Police nab grant for school resource officers

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SNOQUALMIE — The Snoqualmie Police will soon join

the growing ranks of departments with special officers just for the

schools. The police recently received a three-year, $250,000 grant which will

provide two full-time officers for Snoqualmie Elementary,

Snoqualmie Middle School and Mount Si High.

"It would be advantageous to bring an officer in the school to bond

with students and be there to answer basic questions," said Don Isley, director

of public safety.

Isley still needs to hire and train the resource officers, and expects

to have the program running by next September. And having the police in

the schools again will help fill the void from the loss of the D.A.R.E.

program in the mid 1990s.

"We endorse enthusiastically the grant Don Isley wrote. It's a

marvelous opportunity," said Dr. Rich McCullough, superintendent of

the Snoqualmie Valley School District. "With the experience we had with

the D.A.R.E. officers, it's been a phenomenal experience."

The school resource officer program is just in the planning stages

in Snoqualmie. The police department and school district still need to

evaluate the most effective way to use the officers.

"Everything's not in concrete, like how much time the officers will

spend in each school. The needs will dictate that," Isley said.

What is known, however, is that there will always be an officer

available at the schools, and they will be there to answer questions from

students, parents and staff.

"I'd like to see the bonding of officers and students not only in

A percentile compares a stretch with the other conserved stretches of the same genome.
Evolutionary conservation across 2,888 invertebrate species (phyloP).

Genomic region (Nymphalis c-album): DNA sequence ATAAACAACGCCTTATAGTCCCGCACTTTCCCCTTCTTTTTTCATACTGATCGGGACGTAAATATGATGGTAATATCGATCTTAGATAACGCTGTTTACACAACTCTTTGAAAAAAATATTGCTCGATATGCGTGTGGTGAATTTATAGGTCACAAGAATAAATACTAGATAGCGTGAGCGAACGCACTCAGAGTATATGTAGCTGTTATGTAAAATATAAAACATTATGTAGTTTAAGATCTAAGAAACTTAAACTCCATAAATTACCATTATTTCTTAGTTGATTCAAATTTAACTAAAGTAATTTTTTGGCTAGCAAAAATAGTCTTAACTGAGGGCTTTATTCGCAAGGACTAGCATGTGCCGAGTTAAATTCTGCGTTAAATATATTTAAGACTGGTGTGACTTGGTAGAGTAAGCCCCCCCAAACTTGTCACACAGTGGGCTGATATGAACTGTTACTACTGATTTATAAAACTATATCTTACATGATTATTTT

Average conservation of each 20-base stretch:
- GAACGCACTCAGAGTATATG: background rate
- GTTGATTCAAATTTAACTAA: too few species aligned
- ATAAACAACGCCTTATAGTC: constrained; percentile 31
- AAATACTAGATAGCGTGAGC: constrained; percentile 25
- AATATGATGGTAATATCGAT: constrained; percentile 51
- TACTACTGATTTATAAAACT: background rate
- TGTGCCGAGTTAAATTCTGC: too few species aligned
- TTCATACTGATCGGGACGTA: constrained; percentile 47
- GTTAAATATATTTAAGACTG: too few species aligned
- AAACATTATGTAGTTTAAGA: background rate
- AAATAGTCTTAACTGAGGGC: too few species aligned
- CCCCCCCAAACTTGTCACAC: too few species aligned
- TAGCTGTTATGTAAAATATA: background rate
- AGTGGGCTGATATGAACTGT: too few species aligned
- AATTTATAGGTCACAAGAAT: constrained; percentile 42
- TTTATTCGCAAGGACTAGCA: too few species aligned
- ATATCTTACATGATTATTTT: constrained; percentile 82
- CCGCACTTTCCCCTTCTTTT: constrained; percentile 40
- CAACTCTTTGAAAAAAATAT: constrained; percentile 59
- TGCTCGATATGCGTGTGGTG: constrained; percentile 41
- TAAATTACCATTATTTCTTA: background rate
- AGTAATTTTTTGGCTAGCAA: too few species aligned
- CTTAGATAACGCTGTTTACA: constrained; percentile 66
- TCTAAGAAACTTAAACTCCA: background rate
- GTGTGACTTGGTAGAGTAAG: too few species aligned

the schools, but when they see them on the street they can say hello,"

Isley added.

The Duvall Police Department also launched a school resource

officer program at Cedarcrest High, Cherry Valley Elementary, Stillwater

Elementary and the Multi-Age Program.

Mark Leitl, the officer assigned to the schools, divides his time

between the D.A.R.E. programs at the elementary schools and as a law

enforcement liaison at the high school.

"If we can get kids to see us as human beings and break down the

stereotype of police officers, this program is a success," said Duvall Police

Sgt. Bob Akey. "If they view Mark differently, they'll view us differently.

And then there'll be a change in attitude."

One of the issues that Leitl has been able to alleviate already is

the speeding problem in front of the school along Northeast 150th

Street. Since the school opened, residents have continually complained about

the high school students speeding through the neighborhood. So from the

first day of school, Leitl has been patrolling the area — first giving

warnings, then handing out citations.

"The kids tell me that they can't believe I'm still stopping people

because they should know I'm going to be there," he said.

Though Leitl can be found enforcing the speed limit in the

mornings, most of his time is spent in the schools answering law-enforcement

related questions and providing information to students and staff.

"There's just so many goofy rumors out there," he said.

"Someone asked me that if they sucked on a penny, would I be able to tell if

they've been drinking."

There are also serious issues students approach Leitl with, such as

asking him to facilitate conflicts and helping seniors do research for their

final projects.

"I have gotten a lot of positive contacts and have met a lot of kids

I wouldn't have met," he said.

"We've also received positive feedback from parents and the

administration," Akey added. "I know

this program will work and it's meeting its goals."

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